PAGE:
METRO DETROIT — Whether you want to get an early start on spring cleaning or completely change your home décor, local experts have your back on making things more organized in your abode.
Rochester Hills residents Matthew and Megan Eash, both 28, are renovating their kitchen themselves, a project that they hope to finish in the next several months.
Megan, who works for an architecture firm, and Matthew, who grew up with family members who fixed things on their own, wanted to make their home more comfortable.
The couple started the renovations in mid-January to update their “dated” kitchen.
“Just the layout could have been a little better for us,” he said.
Megan added that they want a kitchen that is more open and transitions better into the living room.
All the deconstruction is done, and they both agree that an undertaking like this requires being thorough and following a schedule.
Megan said it is helpful to think ahead.
“Our kitchen is changing dramatically,” Megan said. “We have to change a lot of the lighting, switches and outlets, and have to think all that through now in the stage (we are in) with no drywall. We have to plan a lot. I’m just excited to see the whole plan come to life; it is a really rewarding experience.”
The end project will result in hardwood floors and a large island in the center of the kitchen topped with wood.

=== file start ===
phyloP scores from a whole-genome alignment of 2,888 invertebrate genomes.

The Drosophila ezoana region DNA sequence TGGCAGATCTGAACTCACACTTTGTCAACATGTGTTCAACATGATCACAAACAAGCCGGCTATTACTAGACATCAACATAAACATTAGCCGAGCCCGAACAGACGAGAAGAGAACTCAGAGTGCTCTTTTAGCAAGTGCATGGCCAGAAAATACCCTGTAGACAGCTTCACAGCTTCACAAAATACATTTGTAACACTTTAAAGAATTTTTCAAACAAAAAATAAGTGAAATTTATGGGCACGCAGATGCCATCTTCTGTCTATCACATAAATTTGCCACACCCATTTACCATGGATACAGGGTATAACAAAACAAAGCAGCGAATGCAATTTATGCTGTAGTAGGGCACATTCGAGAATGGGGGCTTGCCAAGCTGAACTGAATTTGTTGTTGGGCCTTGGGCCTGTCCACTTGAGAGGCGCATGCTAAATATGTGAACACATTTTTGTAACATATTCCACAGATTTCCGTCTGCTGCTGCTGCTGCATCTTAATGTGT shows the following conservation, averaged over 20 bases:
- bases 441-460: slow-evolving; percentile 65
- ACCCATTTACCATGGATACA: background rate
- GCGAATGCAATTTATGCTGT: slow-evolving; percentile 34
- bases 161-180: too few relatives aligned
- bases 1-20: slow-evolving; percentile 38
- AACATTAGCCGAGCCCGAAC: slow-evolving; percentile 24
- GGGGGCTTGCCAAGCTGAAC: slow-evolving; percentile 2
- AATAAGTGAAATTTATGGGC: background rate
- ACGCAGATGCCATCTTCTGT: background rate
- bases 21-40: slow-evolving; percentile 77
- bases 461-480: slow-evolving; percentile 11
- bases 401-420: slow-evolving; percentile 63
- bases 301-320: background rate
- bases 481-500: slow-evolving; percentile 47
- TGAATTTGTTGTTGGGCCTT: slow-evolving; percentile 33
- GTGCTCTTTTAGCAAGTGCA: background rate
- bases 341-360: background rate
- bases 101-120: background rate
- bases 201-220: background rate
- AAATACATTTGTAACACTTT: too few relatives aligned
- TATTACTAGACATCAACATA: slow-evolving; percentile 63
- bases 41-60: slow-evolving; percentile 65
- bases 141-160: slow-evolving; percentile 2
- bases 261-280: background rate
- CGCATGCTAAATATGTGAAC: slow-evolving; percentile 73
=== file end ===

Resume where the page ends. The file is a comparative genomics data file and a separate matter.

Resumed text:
“The new kitchen will be more balanced and functional for us,” Matthew said.
When it comes to decluttering a home either in the middle of a renovation or when it’s ready to be sold, it is all about maximizing space, said Corie Conroy, president of First Impression Home Staging in Bloomfield Hills.
“Part of my job is to give advice on how to declutter their home,” she said. “One of the big items I come across is the bedroom and coat closets. A lot of times, people have … their summer and fall and winter clothes crammed into one space.”
She said that if people don’t have closet space, put clothes away in a storage bin under the bed or in the basement, or in any available space. If that doesn’t work, put the seasonal clothes in a storage facility. If you haven’t worn certain clothes in a year, give them away.
“A lot of times, I recommend to organize clothes by color and sleeve length. Use the same hangers for articles of clothing. I like wooden hangers. It makes it look more uniform,” she said.
From tackling your junk drawer to organizing your clothes and the like with compartment containers, getting organized doesn’t take a whole lot, she added.
Conroy renovated Oak Park resident Joyce Kreger’s home office last year.
“I wanted to update it,” Kreger said.
Before, her office was a bit drab with a corkboard full of papers, knickknacks and cords behind her desk winding every which way.
“I had very ugly old file cabinets; it was the first thing you saw when you walked in. (Conroy) swapped them out and put a beautiful dark bookcase in the corner where the file cabinet was. … When you walk in, you see beauty,” Kreger said. “When I go to work, I feel happy and calmer.”
Instead of a large corkboard behind her desktop, she now has a bulletin board made with a corkboard from Michaels and chair rail trim from the Home Depot. Gold paint and blue fabric provide the bulletin board with color and texture. Patterned curtains, a table lamp, a vanity mirror and flowers were finishing touches, according to Conroy’s website, blog.firstimpressioninterior.com.
“It makes me happy to be in my workspace and makes me want to stay in my workspace,” Kreger said.
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